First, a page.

A blupete Essay

Self-Interest and the Arts of Production, Part 1 to blupete's Essay
"An Essay On Economics"

Self-interest is in the nature of man.2 A person does a thing because he or she calculates, that in the doing of it, it will be to his or her personal benefit and/or advantage. It is this propensity, this quality or character of being of man to serve himself, that is the great reliable and fixed engine of the economy. Man, in serving himself, serves others. A man will work and produce goods and services wanted by others, because, by so doing, he will receive the wanted goods and services produced by others; all, if things are let to run their course, will balance out with the right amounts of the wanted goods and services being produced and consumed. The "central truth," as was stated by Alfred Marshall, is that,
"... producers, each governed under the sway of free competition by calculations of his own interest, will endeavour so to regulate the amount of any commodity which is produced for a given market during a given period, that this amount shall be just capable on the average of finding purchasers during this period at a remunerative price: a remunerative price being defined to be a price which shall be just equal to the sum of the exchange measures of those efforts and sacrifices which are required for the production of the commodity when this particular amount is produced, i.e., to the sum of the expenses which must be incurred by a person who would purchase the performance of these efforts and sacrifices."3
This statement on the "socio-economic organism" -- like all of Marshall's, concise and clear -- is typical of neoclassical economy theory. It is not so dreadful or narrow as some would have us believe (and, even if it were, we have no choice). We should expect that people will proceed with an enlightened self-interest, which, when well understood, will identify with an interest more enlarged and public.4 We turn to James Anthony Froude:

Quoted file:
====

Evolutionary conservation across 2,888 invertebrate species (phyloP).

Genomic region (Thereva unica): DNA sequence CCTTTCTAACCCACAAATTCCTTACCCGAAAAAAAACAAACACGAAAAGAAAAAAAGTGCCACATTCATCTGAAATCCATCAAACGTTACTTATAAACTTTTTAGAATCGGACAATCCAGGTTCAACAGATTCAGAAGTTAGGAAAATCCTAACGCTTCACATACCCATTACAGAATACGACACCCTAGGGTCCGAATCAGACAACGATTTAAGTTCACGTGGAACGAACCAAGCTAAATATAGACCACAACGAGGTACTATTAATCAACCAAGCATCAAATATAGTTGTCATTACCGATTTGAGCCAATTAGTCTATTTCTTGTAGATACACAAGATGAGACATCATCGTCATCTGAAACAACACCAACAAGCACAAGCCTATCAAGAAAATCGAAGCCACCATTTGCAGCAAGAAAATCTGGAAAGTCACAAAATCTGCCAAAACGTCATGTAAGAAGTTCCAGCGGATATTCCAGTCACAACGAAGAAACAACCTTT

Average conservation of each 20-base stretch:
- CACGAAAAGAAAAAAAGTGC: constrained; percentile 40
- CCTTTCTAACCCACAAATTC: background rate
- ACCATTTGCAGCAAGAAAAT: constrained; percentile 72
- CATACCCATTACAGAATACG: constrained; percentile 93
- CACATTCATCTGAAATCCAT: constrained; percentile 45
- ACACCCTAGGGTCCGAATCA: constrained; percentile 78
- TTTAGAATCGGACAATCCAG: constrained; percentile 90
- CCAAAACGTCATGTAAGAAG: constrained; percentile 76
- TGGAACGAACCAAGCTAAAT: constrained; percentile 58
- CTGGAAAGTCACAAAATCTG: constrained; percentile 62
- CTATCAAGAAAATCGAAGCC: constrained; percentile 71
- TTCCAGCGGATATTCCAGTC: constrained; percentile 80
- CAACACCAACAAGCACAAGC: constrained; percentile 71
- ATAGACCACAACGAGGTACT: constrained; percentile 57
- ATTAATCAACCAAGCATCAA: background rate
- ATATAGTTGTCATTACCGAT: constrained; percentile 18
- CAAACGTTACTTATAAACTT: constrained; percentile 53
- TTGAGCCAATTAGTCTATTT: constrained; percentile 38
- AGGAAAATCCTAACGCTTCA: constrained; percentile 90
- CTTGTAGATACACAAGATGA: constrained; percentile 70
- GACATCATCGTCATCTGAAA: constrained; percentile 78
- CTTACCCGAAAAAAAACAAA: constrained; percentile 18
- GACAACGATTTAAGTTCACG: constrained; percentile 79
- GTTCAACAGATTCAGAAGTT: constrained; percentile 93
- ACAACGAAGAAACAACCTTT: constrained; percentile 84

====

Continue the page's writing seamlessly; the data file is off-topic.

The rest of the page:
"The first principle, on which the theory of a science of history can be plausibly argued, is that all actions whatsoever arise from self-interest. It may be enlightened self-interest, it may be unenlightened; but it is assumed as an axiom, that every man, in whatever he does, is aiming at something which he considered will promote his happiness. His conduct is not determined by his will; it is determined by the object of his desire. Adam Smith, in laying the foundations of political economy, expressly eliminates every other motive. He does not say that men never act on other motives; still less, that they never ought to act on other motives. He asserts merely that, as far as the arts of production are concerned, and of buying and selling, the action of self-interest may be counted upon as uniform."5
Arthur Seldon:
"Individuals in households and firms exchange property rights by a pricing system in markets, which thus coordinate billions of transactions spontaneously. Individuals may act with the motive of self-interest but the consequence is usually to serve the general interest because transactions will not normally be made unless they benefit both, or all parties. Neither does self-interest connote selfishness: people act from self-interest because it is the only interest they know and are equipped to judge. They do not profess to know the interest of others better than others do themselves. This is the profession of politicians."6
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